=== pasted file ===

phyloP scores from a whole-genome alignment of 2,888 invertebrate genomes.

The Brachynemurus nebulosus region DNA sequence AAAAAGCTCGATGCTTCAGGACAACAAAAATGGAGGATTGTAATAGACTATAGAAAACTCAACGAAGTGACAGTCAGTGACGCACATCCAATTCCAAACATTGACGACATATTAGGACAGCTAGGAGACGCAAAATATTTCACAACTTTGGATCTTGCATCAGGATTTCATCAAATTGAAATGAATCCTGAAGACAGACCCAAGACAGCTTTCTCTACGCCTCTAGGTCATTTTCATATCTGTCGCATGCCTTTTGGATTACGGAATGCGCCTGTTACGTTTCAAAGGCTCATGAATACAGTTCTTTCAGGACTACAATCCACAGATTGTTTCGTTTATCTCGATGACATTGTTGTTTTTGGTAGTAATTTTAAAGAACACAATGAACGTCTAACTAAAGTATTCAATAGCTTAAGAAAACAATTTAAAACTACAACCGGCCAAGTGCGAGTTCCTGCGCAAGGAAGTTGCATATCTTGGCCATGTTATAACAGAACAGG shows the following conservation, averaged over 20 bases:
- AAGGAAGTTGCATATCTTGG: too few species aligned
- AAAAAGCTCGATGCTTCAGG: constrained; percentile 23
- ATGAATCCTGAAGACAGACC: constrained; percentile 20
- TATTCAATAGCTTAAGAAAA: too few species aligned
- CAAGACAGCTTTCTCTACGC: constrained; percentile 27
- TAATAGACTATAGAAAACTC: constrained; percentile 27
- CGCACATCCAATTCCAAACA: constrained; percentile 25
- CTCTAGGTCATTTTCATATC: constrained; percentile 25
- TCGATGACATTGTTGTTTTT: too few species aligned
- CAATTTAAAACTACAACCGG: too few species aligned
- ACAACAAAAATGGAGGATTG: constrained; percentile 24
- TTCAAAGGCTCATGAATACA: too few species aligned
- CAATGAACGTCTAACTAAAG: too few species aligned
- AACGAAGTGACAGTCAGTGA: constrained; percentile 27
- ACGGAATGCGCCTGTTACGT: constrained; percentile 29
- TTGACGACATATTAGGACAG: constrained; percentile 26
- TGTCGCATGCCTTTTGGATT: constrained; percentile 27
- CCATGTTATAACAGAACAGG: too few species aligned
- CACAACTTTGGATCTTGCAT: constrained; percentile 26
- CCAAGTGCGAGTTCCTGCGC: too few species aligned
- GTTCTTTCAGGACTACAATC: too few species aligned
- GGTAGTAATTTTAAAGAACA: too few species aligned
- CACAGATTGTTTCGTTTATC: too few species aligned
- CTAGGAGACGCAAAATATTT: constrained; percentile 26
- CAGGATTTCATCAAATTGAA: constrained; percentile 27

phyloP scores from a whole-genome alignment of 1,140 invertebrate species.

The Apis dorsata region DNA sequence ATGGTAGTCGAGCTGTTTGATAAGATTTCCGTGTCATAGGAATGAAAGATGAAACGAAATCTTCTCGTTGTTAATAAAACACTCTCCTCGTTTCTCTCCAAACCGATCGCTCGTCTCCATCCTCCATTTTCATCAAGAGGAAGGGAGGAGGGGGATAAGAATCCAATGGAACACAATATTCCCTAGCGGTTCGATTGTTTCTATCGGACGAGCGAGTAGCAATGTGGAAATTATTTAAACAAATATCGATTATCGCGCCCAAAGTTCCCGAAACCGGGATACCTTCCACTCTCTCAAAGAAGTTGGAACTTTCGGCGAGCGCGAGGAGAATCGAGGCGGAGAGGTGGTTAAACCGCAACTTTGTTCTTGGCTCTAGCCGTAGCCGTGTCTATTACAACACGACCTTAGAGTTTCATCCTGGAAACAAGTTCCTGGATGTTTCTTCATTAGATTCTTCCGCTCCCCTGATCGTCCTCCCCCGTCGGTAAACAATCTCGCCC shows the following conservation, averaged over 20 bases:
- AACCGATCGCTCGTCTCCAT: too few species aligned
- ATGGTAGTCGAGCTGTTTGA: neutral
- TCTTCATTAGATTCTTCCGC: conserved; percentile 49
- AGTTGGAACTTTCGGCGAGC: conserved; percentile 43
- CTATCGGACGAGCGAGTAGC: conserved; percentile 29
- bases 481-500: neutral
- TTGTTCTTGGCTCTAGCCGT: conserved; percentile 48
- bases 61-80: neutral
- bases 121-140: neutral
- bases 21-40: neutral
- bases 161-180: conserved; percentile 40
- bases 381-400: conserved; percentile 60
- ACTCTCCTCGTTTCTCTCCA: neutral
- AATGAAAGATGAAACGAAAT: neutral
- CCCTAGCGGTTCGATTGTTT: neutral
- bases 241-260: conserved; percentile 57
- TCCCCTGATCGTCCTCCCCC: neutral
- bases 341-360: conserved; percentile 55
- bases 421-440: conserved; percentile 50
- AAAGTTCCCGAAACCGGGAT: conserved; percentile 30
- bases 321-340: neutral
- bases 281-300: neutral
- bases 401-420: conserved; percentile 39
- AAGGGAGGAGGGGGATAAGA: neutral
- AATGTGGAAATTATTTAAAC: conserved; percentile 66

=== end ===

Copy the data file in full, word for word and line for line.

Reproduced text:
phyloP scores from a whole-genome alignment of 2,888 invertebrate genomes.

The Brachynemurus nebulosus region DNA sequence AAAAAGCTCGATGCTTCAGGACAACAAAAATGGAGGATTGTAATAGACTATAGAAAACTCAACGAAGTGACAGTCAGTGACGCACATCCAATTCCAAACATTGACGACATATTAGGACAGCTAGGAGACGCAAAATATTTCACAACTTTGGATCTTGCATCAGGATTTCATCAAATTGAAATGAATCCTGAAGACAGACCCAAGACAGCTTTCTCTACGCCTCTAGGTCATTTTCATATCTGTCGCATGCCTTTTGGATTACGGAATGCGCCTGTTACGTTTCAAAGGCTCATGAATACAGTTCTTTCAGGACTACAATCCACAGATTGTTTCGTTTATCTCGATGACATTGTTGTTTTTGGTAGTAATTTTAAAGAACACAATGAACGTCTAACTAAAGTATTCAATAGCTTAAGAAAACAATTTAAAACTACAACCGGCCAAGTGCGAGTTCCTGCGCAAGGAAGTTGCATATCTTGGCCATGTTATAACAGAACAGG shows the following conservation, averaged over 20 bases:
- AAGGAAGTTGCATATCTTGG: too few species aligned
- AAAAAGCTCGATGCTTCAGG: constrained; percentile 23
- ATGAATCCTGAAGACAGACC: constrained; percentile 20
- TATTCAATAGCTTAAGAAAA: too few species aligned
- CAAGACAGCTTTCTCTACGC: constrained; percentile 27
- TAATAGACTATAGAAAACTC: constrained; percentile 27
- CGCACATCCAATTCCAAACA: constrained; percentile 25
- CTCTAGGTCATTTTCATATC: constrained; percentile 25
- TCGATGACATTGTTGTTTTT: too few species aligned
- CAATTTAAAACTACAACCGG: too few species aligned
- ACAACAAAAATGGAGGATTG: constrained; percentile 24
- TTCAAAGGCTCATGAATACA: too few species aligned
- CAATGAACGTCTAACTAAAG: too few species aligned
- AACGAAGTGACAGTCAGTGA: constrained; percentile 27
- ACGGAATGCGCCTGTTACGT: constrained; percentile 29
- TTGACGACATATTAGGACAG: constrained; percentile 26
- TGTCGCATGCCTTTTGGATT: constrained; percentile 27
- CCATGTTATAACAGAACAGG: too few species aligned
- CACAACTTTGGATCTTGCAT: constrained; percentile 26
- CCAAGTGCGAGTTCCTGCGC: too few species aligned
- GTTCTTTCAGGACTACAATC: too few species aligned
- GGTAGTAATTTTAAAGAACA: too few species aligned
- CACAGATTGTTTCGTTTATC: too few species aligned
- CTAGGAGACGCAAAATATTT: constrained; percentile 26
- CAGGATTTCATCAAATTGAA: constrained; percentile 27

phyloP scores from a whole-genome alignment of 1,140 invertebrate species.

The Apis dorsata region DNA sequence ATGGTAGTCGAGCTGTTTGATAAGATTTCCGTGTCATAGGAATGAAAGATGAAACGAAATCTTCTCGTTGTTAATAAAACACTCTCCTCGTTTCTCTCCAAACCGATCGCTCGTCTCCATCCTCCATTTTCATCAAGAGGAAGGGAGGAGGGGGATAAGAATCCAATGGAACACAATATTCCCTAGCGGTTCGATTGTTTCTATCGGACGAGCGAGTAGCAATGTGGAAATTATTTAAACAAATATCGATTATCGCGCCCAAAGTTCCCGAAACCGGGATACCTTCCACTCTCTCAAAGAAGTTGGAACTTTCGGCGAGCGCGAGGAGAATCGAGGCGGAGAGGTGGTTAAACCGCAACTTTGTTCTTGGCTCTAGCCGTAGCCGTGTCTATTACAACACGACCTTAGAGTTTCATCCTGGAAACAAGTTCCTGGATGTTTCTTCATTAGATTCTTCCGCTCCCCTGATCGTCCTCCCCCGTCGGTAAACAATCTCGCCC shows the following conservation, averaged over 20 bases:
- AACCGATCGCTCGTCTCCAT: too few species aligned
- ATGGTAGTCGAGCTGTTTGA: neutral
- TCTTCATTAGATTCTTCCGC: conserved; percentile 49
- AGTTGGAACTTTCGGCGAGC: conserved; percentile 43
- CTATCGGACGAGCGAGTAGC: conserved; percentile 29
- bases 481-500: neutral
- TTGTTCTTGGCTCTAGCCGT: conserved; percentile 48
- bases 61-80: neutral
- bases 121-140: neutral
- bases 21-40: neutral
- bases 161-180: conserved; percentile 40
- bases 381-400: conserved; percentile 60
- ACTCTCCTCGTTTCTCTCCA: neutral
- AATGAAAGATGAAACGAAAT: neutral
- CCCTAGCGGTTCGATTGTTT: neutral
- bases 241-260: conserved; percentile 57
- TCCCCTGATCGTCCTCCCCC: neutral
- bases 341-360: conserved; percentile 55
- bases 421-440: conserved; percentile 50
- AAAGTTCCCGAAACCGGGAT: conserved; percentile 30
- bases 321-340: neutral
- bases 281-300: neutral
- bases 401-420: conserved; percentile 39
- AAGGGAGGAGGGGGATAAGA: neutral
- AATGTGGAAATTATTTAAAC: conserved; percentile 66